Alert readers will know by now thatBUZZ’s favourite superchef left the kitchens of The Hotel de Crillon about 18 months ago. Bouchet is a passionate, perfectionist whose dedication probably cost him his first marriage; his two children have careers that “are as far away from gastronomy as possible.” Bien sur, they were there in the salons of the President of the Senat when Paul Bocuse presented their talented father with his award. Tradition obliges that the recipient of the Legion d’Honneur choose not only the location but also the personality to present the award. Think of it as joining the most exclusive club in the world, and your sponsor must already be a member. “I asked Paul Bocuse because he’s the role model for all chefs, and I never dreamed that I would ever receive the same honour,” admits a too-modest Bouchet. He laughs, quoting Jack Benny accepting an award: “I don’t deserve this, but then, I have arthritis, and I don’t deserve that either.”
Fellow Legions d’Honneur includeAugust Escoffier, Roger Vergé, Alain Senderens, Joel Robuchon, and wine critic/guru Robert Parker. The late great Julia Child received hers at a ceremony in Boston; Bocuse accepted his from then-President, Valery Giscard d’Estaing, dressed in his chefs whites, and recalls he could have missed the ceremony, so busy was he preparing the celebration lunch! Bouchet stayed out of the kitchen on his big day, saying “I just wanted to soak up the atmosphere.” So there was a quiet celebratory lunch for a few close personals such as Prime Minister Raffarin, Guy Martin, Bernard Loiseau and Guy Legay, formerly head chef at The Ritz. “There were also lots of Japanese friends,” he says. This could be because his beautiful muse is Japanese. When you see Yuriko you understand why Bouchet is fascinated by the Land of the Rising Sun, which he says he’s visited about 200 times “and not only for the sushi!”
Joking apart, in 1983 Bouchet launched La Tour d’Argent, Tokyo. He speaks enough Japanese to, “have fun with our friends”. I assume he has a trophy room somewhere, so many awards have been piled on him. Amongst them, he was elected Japan’s Chef of the Millennium, received a Citoyen d’Honneur fromGeorge W and is a member of the Culinary Academy of France, Associate Professor at the Ecole Supérieure de Cuisine Française in Paris, received the Silver Medal for World Tourism and is cultural ambassador for his native Poitou Charente region.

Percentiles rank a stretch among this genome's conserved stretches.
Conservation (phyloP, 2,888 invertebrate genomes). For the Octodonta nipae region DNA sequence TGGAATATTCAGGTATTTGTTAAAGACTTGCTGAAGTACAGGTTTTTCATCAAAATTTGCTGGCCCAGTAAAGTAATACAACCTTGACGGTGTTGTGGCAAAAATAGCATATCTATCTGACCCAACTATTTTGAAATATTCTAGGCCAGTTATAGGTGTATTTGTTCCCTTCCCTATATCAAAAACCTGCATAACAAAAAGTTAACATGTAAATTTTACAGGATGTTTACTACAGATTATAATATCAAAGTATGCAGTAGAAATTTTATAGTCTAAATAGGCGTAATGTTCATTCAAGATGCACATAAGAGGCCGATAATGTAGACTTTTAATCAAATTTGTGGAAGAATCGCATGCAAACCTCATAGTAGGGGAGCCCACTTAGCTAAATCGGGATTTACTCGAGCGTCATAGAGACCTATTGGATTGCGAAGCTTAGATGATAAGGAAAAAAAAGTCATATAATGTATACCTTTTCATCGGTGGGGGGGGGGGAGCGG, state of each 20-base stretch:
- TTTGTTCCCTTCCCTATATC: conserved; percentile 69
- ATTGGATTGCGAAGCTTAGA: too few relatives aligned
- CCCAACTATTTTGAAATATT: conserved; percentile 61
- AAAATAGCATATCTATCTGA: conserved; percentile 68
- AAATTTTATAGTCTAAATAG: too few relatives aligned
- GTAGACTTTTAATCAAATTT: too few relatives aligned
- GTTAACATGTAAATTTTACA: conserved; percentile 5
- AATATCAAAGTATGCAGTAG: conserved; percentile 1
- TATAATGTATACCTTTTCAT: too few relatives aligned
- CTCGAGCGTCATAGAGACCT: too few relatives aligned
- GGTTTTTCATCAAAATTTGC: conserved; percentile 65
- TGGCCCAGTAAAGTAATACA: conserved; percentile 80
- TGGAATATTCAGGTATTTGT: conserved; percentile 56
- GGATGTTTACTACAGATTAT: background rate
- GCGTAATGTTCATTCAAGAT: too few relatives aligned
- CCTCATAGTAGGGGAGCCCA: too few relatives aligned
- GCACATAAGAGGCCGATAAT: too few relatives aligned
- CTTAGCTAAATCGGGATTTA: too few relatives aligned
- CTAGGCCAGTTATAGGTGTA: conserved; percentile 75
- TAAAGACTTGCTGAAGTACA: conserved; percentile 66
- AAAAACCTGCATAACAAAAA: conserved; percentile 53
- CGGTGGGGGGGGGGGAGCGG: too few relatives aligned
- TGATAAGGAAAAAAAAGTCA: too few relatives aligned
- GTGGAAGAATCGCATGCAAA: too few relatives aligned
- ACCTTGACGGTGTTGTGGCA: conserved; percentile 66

I ask Bouchet if his Legion d’Honneur is more precious than, say, 3-Michelin stars? “I had 3-Michelin stars when I was chef at La Tour d’Argent, Paris. That was way back during the belle époque of a legendary restaurant,” he shrugs. “Today it’s so much less important. People look for conviviality when they go out; tant pis if their chosen restaurant has no grand listing”.
On a first visit “to Dominque Bouchet DB”, the 40-seater room was already buzzing with punters who’ve heard, word of mouth, that Bouchet’s back in town. “It’s just a leetle bistro,” smiled Bouchet, but it’s more than that: it’s a reflection of a lifetime of culinary perfection, from the “made in Japan” hand-painted dishes, to the glasses, outsize wall paintings, thoughtful attention to detail. ‘Ere is ze non fumeur section,” he chuckles, pointing to one small table, “ze one next to it is smoking!”
Here’s a man who’s been cooking since he was 15. The passion for what he does is written on the rough stone walls, manifests itself in the simple/complex (read, don’t try this at home, it won’t taste the same darling) plats that come out of the tiny, shiny open kitchen. “I love zis area, I can see if everyone’s enjoying my food,” he sighs. Bouchet says his cooking is a contemporary spin on the French classics, admits, “Japanese food has influenced me both artistically and in its delicacy.”While Bouchet creates, Yann Le Pevedic takes care of the salle, describes everything in detail, aided by young sommelier Mickael Sives. Both men were with Bouchet at Le Crillon. Starters on the seasonal changing menu include a soothing chestnut soup with truffles, you’ll want to wipe round the bowl with Eric Kayser’s crusty bread. Warm terrine of Beaufort cheese is studded with artichokes, chunks of raw ham and paired with a green salad. St-Jacques sit on a salade de mache, topped with vintage Parmesan. Foie gras is “au naturel,” surrounded with a few dried fruits and Kayser’s pain grillé. Mains include 5 fish; on Thursday Bouchet recommended the Aile de Raie (skate), the accompanying purée pommes rattes served in a huge cappuccino cup, spiked with olive oil, capers and citron.
Bouchet says his favourite hobby is holidays, but he’s not thinking of travelling much at present. He has a head buzzing with projects and ideas. After all he designed his restaurant while writing several books and doing aller-retour to Japan. We’ll keep you posted with his latest secret projects but in the meantime, make DB your neighbourhood special, even if you don’t live in the 8th It’s “vol le detour. And look out for Bouchet’s coffee-table tome, Café – Les Accords, published by Noesis. “It’s unlike any other book you’ve ever seen,” promises Bouchet.
11 rue Treilhard, 8th (Metro: Miromesnil)
T: 01 45 61 09 46
Open Mon-Fri 12-14hrs – 19.30-21.30. Shut Weekends & August
Born in Britain and now based in Paris, Margaret Kemp graduated from The Cordon Bleu and spent a year working and watching in the kitchens of top chefs from Sydney, Australia via Bangkok, Hong Kong, California, New York and France. Realising she would never win the coveted 3-Michelin stars, she decided to write about the people who do, the "disciples of Escoffier."